His good friend Mark Twain dubbed him "St. Andrew." British Prime Minister William Gladstone called him an "example" for the wealthy. Such terms seldom apply to multimillionaires. But Andrew Carnegie was no run-of-the-mill steel magnate. At age 13 and full of dreams, he sailed from his native Dunfermline, Scotland, to America. The story of his success begins with a $1.20-a-week job at a bobbin factory. By the end of his life, he had amassed an unprecedented fortune - and given away more than 90 percent of it for the good of mankind.
Here, in one volume, are two impressive works by Andrew Carnegie himself: his autobiography and The Gospel of Wealth, a groundbreaking manifesto on the duty of the wealthy to give back to society all of their fortunes. And he practiced what he preached, erecting 1,600 libraries across the country, founding Carnegie Mellon University, building Carnegie Hall, and performing countless other acts of philanthropy because, as Carnegie wrote, "The man who dies thus rich dies disgraced."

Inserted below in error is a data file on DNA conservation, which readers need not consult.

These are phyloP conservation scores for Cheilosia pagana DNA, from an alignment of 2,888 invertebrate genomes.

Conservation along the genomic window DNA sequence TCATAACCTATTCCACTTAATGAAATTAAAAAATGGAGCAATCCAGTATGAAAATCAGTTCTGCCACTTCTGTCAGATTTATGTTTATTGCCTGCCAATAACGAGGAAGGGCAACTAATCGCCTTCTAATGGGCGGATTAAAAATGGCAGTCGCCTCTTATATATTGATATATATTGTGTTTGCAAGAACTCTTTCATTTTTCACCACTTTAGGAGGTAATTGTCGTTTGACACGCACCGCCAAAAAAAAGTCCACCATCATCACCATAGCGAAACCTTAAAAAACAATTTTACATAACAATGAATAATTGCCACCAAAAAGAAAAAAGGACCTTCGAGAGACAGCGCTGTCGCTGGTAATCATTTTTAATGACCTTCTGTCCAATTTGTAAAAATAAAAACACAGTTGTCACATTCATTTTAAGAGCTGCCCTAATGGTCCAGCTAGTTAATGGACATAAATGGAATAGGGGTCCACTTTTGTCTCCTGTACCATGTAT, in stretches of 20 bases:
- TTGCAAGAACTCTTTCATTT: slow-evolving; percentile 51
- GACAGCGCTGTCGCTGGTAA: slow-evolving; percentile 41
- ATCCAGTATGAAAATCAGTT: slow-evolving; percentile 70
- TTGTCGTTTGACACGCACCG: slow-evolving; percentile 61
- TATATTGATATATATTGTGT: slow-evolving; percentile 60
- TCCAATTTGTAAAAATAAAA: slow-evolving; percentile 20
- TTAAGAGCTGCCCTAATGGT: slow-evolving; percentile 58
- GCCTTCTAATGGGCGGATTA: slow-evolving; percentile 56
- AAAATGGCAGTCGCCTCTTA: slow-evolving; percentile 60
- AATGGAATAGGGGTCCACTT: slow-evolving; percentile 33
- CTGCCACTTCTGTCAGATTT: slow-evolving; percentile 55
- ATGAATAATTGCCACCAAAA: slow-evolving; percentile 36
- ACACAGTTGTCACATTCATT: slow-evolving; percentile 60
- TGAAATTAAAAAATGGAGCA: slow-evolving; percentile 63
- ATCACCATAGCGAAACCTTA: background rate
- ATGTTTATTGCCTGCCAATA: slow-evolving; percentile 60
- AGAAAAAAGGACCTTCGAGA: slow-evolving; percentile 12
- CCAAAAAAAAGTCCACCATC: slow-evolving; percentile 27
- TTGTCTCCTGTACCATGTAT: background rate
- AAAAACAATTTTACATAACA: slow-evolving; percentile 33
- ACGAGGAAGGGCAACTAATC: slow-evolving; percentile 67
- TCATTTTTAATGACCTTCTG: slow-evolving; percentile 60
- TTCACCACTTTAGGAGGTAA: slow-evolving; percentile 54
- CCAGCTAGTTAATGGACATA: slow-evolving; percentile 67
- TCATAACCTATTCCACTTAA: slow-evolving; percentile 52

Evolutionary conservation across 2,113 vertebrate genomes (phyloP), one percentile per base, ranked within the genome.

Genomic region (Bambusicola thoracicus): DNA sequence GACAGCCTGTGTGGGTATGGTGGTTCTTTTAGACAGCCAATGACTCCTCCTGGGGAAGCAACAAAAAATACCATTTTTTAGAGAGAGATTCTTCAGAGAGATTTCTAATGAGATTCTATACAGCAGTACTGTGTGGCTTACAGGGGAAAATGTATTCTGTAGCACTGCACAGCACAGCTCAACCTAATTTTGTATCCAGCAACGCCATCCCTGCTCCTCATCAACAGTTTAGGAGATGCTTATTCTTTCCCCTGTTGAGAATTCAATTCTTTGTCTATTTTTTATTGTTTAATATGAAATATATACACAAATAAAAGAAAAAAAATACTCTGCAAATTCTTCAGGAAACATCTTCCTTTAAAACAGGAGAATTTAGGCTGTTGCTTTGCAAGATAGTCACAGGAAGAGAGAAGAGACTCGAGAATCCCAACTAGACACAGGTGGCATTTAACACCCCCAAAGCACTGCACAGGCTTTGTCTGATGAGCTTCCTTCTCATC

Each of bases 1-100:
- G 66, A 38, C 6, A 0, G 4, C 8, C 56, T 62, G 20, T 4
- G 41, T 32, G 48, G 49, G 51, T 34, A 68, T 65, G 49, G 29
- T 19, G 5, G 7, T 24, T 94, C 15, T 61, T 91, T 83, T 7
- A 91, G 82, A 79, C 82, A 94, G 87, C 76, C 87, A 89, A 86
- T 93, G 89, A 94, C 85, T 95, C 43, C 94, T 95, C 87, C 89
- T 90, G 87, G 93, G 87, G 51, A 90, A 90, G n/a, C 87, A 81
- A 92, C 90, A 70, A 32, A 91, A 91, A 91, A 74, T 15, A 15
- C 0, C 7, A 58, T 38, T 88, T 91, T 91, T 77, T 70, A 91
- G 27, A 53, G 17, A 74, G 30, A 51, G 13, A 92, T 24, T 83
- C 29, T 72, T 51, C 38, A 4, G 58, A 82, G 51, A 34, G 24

Das sagen andere Hörer zu The Autobiography of Andrew Carnegie and The Gospel of WealthBewertung
Rezensionen - mit Klick auf einen der beiden Reiter können Sie die Quelle der Rezensionen bestimmen.
- Farid S
Doesn't tell how Carnegie made it to the top.
The book is okay though it mainly contains which people he admired in his life and unfortunately not how he got successful.